In high school, Kate Fowler started having terrible nightmares. Her younger sister would be chased by monsters, or assaulted by strange men, or trapped in a burning house. Sometimes Kate saved her sister. Most of the time she couldn’t. At night, Kate was afraid to fall asleep; during the day, she felt anxious and depressed. Kate’s parents, Nancy and Loren, took her to therapists and psychiatrists, who prescribed medication used to treat PTSD. Nothing seemed to work. “We had a whole mental health team around her, but this poor child couldn’t sleep,” Nancy Fowler told me.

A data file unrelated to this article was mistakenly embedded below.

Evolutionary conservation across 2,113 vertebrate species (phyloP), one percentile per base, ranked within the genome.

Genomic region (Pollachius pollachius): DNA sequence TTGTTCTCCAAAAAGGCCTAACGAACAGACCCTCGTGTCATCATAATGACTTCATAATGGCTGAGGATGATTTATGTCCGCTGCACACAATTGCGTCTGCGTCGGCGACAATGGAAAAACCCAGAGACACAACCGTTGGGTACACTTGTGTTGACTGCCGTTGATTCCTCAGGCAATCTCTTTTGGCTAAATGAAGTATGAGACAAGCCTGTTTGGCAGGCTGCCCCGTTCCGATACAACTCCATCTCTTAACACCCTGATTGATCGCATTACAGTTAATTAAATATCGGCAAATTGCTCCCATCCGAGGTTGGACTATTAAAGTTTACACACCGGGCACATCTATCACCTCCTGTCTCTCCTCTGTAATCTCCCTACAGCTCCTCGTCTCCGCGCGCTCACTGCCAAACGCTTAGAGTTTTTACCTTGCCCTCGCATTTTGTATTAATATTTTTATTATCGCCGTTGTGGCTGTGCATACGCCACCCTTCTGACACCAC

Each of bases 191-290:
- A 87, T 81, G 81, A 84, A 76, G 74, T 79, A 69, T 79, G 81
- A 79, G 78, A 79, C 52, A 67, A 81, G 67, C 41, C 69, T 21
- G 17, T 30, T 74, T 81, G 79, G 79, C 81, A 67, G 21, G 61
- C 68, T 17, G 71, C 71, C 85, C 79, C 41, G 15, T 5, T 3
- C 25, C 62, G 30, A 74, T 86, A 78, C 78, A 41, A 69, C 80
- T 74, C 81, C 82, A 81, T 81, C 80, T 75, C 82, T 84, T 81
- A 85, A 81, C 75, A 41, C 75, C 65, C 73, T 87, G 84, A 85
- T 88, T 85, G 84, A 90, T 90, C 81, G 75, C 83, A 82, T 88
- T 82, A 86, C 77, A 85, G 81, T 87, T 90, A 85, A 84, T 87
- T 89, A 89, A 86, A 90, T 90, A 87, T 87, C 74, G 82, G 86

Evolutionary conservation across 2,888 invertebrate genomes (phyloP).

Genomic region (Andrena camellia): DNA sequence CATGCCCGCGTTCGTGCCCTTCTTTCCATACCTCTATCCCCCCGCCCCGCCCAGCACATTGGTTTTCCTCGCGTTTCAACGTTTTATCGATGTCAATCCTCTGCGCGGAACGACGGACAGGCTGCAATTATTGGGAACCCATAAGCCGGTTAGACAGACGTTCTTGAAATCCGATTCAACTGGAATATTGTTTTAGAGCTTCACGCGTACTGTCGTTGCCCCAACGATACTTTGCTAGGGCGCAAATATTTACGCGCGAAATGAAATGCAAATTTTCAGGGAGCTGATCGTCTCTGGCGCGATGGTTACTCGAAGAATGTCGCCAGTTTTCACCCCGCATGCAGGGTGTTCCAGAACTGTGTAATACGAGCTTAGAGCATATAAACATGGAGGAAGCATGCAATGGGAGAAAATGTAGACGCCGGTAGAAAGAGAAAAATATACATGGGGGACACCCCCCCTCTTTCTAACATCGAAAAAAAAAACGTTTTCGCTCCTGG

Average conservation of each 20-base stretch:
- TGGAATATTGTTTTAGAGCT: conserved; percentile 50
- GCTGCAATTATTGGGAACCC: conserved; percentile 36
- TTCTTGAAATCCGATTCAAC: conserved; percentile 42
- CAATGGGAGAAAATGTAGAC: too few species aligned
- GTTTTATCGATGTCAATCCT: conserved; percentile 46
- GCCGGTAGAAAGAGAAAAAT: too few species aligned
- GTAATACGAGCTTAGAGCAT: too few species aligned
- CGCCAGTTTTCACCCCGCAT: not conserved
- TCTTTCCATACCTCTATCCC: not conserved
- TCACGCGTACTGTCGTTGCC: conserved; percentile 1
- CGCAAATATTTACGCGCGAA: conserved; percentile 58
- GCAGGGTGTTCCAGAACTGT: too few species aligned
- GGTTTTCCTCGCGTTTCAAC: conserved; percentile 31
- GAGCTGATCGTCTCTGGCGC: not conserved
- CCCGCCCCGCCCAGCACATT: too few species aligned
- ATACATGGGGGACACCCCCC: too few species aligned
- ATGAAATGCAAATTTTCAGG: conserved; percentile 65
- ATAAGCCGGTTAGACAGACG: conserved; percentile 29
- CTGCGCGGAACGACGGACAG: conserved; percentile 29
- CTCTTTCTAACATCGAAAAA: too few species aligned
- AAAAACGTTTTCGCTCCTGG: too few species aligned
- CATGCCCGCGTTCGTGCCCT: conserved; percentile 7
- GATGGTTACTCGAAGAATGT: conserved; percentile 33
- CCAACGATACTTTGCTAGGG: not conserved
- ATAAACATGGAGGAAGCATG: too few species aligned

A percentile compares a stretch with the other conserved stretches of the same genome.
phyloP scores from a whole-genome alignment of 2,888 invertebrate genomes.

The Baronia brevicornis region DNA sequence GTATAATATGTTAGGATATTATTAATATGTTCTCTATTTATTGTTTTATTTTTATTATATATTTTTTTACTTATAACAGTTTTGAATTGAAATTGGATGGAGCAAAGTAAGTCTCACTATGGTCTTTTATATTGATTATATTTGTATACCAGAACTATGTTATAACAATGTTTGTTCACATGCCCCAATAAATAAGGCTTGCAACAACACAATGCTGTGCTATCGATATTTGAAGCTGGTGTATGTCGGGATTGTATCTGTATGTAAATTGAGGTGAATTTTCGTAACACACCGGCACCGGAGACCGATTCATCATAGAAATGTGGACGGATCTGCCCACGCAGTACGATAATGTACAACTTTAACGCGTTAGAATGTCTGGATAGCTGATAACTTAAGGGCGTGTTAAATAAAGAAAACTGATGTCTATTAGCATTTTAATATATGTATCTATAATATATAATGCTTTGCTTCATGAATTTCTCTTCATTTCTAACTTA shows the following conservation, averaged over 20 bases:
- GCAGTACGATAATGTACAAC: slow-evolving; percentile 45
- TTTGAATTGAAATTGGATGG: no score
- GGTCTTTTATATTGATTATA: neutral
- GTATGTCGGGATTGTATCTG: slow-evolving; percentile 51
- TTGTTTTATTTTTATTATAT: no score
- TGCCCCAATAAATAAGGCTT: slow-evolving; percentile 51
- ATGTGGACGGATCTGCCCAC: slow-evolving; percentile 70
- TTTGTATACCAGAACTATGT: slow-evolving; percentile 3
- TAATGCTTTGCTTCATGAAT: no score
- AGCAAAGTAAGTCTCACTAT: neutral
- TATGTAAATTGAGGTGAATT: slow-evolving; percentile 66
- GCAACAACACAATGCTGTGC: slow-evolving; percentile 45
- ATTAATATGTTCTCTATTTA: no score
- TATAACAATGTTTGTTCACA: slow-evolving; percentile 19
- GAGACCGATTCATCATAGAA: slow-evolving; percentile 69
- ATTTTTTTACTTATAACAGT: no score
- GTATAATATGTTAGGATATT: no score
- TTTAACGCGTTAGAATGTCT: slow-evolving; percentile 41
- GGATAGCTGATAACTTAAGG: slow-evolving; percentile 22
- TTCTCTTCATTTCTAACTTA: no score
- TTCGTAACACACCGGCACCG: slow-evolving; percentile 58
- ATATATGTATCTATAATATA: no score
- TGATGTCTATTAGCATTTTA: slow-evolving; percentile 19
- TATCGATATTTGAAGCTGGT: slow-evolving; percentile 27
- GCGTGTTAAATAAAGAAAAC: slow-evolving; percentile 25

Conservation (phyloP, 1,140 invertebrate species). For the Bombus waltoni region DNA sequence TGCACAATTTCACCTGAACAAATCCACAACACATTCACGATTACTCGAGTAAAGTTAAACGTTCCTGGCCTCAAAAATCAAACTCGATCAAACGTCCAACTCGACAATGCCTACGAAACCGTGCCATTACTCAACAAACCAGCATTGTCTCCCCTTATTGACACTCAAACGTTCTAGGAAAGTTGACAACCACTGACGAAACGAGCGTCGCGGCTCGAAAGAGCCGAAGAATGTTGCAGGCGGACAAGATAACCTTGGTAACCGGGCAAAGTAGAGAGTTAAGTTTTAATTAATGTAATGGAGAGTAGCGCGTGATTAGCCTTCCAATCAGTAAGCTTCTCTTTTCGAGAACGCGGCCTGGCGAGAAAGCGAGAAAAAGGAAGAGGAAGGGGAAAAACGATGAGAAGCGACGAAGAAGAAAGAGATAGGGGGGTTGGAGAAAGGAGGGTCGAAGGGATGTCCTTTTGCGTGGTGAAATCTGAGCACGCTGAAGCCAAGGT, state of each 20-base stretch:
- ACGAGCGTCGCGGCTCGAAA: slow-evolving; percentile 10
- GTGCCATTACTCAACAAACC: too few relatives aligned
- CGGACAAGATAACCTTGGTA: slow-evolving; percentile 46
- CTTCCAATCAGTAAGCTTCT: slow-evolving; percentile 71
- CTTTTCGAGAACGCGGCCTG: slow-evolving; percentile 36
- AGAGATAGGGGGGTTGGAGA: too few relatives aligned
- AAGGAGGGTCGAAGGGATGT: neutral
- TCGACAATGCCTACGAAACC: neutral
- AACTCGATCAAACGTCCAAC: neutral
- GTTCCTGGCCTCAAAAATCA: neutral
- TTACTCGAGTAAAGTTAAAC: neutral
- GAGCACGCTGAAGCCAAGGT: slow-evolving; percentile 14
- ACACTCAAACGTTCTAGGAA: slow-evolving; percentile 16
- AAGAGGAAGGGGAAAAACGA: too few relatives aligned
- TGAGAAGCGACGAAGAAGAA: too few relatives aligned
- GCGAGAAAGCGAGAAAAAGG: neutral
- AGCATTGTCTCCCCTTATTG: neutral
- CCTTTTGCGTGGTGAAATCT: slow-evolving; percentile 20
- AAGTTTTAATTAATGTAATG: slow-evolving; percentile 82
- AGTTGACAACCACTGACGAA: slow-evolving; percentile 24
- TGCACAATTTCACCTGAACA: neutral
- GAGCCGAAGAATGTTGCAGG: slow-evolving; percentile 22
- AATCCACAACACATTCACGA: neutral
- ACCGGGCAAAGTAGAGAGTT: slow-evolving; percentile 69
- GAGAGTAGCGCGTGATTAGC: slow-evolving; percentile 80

Last fall, Kate matriculated at Texas Lutheran University, in Seguin, where she planned to major in biology. She hoped to become a doctor—perhaps an oncologist, like her uncle. After finishing her first semester, she returned home to her parents’ house, in the Houston Heights, for the academic break. On Christmas Eve afternoon, Nancy entered Kate’s room and found her eighteen-year-old daughter sitting on her bed, legs crossed, body slumped forward. She was stiff to the touch. Nancy later learned that Kate had purchased a Percocet on Snapchat, the social media app. Unbeknownst to her, the pill had been laced with fentanyl, a synthetic opioid that is approximately fifty times more potent than heroin and a hundred times stronger than morphine. Paramedics told her that Kate had probably died within minutes of taking it. “I think she just wanted to be able to sleep in peace,” Nancy said.